The U.S. Supreme Court has left in place an October 2015 ruling by the 2nd U.S. Circuit Court of Appeals in New York in favor of Google against claims by the Authors Guild and several individual writers over the Google Books project. By declining to hear a challenge from the group of authors, the high court effectively rules that Google’s practices were ultimately allowed under the law.
The Google Books project launched in 2004. According to court papers, the company made digital copies of more than 20 million books from major research libraries for the project and established a publicly available search function. The program allows users to search the content of the books and displays excerpts that show the relevant search results. However, Google says that users cannot read any substantial portion of any book.
The authors sued Google, whose parent company is Alphabet, in 2005, a year after the Google Books project was launched. They complained that Google’s massive effort to scan millions of books for an online library violated copyright law and illegally deprived them of revenue. The authors complained that the Google Books project makes it harder for them to market their work and accused Google of “copyright infringement on an epic scale.”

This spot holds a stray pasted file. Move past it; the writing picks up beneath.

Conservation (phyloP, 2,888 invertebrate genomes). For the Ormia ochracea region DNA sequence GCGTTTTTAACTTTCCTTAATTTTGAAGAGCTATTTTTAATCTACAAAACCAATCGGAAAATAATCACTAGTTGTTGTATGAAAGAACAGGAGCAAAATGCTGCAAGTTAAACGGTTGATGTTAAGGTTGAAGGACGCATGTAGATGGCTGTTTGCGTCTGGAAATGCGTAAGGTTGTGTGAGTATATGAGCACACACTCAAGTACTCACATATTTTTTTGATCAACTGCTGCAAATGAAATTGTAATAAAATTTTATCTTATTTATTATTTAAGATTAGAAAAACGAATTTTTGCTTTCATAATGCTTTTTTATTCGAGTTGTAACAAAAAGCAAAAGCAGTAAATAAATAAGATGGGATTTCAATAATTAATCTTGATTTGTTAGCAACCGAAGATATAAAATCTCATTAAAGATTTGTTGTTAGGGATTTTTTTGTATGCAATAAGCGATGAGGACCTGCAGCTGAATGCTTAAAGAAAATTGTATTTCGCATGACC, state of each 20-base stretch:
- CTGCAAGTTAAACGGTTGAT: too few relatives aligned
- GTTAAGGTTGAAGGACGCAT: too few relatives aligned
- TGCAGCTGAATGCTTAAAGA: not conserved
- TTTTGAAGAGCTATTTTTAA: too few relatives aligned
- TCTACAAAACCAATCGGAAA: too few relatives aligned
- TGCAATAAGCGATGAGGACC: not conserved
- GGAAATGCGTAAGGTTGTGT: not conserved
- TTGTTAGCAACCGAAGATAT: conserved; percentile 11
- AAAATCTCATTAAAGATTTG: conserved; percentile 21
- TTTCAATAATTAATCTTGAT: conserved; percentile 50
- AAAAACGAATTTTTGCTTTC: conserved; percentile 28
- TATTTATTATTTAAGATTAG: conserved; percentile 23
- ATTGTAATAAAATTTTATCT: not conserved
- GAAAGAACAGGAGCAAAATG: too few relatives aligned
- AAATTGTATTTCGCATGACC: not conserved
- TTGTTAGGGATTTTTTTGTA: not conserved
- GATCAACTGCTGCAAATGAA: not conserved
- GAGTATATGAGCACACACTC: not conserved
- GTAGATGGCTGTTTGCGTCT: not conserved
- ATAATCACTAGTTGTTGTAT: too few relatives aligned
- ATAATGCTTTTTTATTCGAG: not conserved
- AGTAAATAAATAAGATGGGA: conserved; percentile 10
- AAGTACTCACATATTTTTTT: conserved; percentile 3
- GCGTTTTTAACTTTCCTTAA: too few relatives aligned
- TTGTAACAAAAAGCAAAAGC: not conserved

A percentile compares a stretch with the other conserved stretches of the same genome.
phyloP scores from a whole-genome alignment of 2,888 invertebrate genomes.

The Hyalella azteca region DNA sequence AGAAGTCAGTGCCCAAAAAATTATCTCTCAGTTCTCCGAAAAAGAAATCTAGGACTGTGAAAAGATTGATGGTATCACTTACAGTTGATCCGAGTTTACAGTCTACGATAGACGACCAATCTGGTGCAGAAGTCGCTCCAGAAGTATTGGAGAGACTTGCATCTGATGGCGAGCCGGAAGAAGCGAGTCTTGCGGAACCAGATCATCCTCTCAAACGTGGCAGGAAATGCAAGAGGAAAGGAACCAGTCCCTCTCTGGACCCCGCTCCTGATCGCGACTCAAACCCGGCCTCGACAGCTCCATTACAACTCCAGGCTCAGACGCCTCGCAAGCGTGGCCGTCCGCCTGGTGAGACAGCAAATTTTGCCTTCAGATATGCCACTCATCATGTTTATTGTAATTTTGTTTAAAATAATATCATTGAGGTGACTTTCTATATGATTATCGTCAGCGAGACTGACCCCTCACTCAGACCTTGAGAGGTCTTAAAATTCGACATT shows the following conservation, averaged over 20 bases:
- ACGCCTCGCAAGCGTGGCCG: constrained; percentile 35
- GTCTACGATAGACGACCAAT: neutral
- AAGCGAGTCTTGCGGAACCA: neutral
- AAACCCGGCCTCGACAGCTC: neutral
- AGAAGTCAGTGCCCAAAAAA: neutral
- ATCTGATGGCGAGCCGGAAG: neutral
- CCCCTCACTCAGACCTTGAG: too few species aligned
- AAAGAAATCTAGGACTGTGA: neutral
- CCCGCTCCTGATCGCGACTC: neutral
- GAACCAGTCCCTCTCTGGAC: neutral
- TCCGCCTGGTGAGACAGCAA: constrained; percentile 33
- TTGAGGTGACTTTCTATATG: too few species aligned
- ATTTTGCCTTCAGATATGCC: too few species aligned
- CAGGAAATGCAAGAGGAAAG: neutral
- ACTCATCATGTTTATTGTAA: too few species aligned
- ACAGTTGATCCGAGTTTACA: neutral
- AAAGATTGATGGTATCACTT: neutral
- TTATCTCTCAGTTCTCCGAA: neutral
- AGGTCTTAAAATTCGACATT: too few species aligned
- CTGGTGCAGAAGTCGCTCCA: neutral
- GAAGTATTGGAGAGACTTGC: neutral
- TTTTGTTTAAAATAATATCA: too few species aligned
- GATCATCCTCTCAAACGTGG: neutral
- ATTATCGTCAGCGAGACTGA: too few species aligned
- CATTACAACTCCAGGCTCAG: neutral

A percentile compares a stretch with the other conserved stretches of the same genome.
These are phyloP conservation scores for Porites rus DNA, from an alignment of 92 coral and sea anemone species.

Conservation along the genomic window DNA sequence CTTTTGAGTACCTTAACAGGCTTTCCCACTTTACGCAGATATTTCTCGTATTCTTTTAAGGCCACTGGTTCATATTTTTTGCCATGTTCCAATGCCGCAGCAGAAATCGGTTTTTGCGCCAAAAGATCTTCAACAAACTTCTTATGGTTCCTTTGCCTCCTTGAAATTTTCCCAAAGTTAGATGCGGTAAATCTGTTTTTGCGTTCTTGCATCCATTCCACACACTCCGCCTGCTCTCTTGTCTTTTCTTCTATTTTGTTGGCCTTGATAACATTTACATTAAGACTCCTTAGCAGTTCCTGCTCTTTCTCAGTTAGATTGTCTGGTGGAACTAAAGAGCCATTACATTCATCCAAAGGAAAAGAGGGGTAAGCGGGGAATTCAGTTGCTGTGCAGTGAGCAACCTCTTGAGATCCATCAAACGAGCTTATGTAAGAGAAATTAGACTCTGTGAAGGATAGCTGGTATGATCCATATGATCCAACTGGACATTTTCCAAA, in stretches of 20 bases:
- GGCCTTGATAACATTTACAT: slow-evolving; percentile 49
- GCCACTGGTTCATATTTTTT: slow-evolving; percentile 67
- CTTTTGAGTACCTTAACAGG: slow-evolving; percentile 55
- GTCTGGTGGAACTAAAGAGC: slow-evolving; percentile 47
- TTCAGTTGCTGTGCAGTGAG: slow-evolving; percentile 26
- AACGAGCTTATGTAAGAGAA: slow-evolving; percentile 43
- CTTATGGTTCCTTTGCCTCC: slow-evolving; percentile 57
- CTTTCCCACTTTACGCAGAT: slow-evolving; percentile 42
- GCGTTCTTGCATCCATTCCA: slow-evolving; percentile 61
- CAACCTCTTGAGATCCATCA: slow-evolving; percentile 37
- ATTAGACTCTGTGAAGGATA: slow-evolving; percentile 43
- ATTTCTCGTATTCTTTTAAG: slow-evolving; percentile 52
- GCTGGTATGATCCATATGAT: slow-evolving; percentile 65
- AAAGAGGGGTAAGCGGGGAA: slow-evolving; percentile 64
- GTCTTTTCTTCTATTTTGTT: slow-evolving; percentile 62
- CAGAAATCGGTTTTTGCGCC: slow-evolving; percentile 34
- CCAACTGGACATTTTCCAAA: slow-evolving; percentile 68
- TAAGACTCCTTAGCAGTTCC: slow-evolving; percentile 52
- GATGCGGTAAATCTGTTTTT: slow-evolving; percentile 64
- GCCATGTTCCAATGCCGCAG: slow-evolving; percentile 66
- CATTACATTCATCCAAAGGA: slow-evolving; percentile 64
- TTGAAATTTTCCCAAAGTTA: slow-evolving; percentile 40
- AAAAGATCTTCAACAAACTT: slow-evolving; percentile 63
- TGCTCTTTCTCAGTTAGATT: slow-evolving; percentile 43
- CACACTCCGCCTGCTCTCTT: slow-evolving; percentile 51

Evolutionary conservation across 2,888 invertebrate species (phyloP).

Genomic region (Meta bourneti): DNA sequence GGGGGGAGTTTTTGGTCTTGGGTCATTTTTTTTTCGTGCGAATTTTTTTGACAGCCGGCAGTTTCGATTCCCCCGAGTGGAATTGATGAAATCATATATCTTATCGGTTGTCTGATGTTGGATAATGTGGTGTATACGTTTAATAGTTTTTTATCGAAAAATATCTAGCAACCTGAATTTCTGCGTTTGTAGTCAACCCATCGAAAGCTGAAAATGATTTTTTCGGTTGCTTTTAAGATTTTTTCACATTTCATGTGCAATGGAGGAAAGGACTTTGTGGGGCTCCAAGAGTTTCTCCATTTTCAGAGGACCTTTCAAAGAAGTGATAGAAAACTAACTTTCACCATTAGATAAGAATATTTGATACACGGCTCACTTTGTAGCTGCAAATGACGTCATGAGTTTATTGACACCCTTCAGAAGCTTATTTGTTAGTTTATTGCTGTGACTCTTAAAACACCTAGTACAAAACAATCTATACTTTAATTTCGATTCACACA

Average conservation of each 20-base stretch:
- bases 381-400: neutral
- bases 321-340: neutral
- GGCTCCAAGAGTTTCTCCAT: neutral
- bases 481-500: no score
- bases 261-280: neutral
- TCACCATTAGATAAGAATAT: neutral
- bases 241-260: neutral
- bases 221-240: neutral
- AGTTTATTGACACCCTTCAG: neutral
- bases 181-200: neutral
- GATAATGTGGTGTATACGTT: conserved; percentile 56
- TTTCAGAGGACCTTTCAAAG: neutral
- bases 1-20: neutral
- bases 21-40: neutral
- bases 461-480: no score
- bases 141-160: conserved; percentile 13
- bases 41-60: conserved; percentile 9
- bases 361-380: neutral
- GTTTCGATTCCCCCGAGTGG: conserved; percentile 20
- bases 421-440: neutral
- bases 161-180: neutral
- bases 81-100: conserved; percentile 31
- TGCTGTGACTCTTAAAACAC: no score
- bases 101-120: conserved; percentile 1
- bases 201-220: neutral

Individual plaintiffs who filed the lawsuit included former New York Yankees pitcher Jim Bouton, who wrote “Ball Four,” Betty Miles, author of “The Trouble with Thirteen,” and Joseph Goulden, author of “The Superlawyers: The Small and Powerful World of Great Washington Law Firms.” A lower court dismissed the litigation in 2013, prompting the authors’ appeal. Google said it could have faced billions of dollars in potential damages if the authors had prevailed.
A unanimous three-judge appeals court panel then upheld the ruling of the lower court. In October, the 2nd U.S. Circuit Court of Appeals said that Google’s “snippet view” amounts in the aggregate to no more than 16 percent of a book at best. Therefore, Google was not violating copyright laws when it showed customers those small portions of the books. It further ruled that Google’s actions “does not threaten the rights holders with any significant harm to the value of their copyrights or diminish their harvest of copyright revenue.”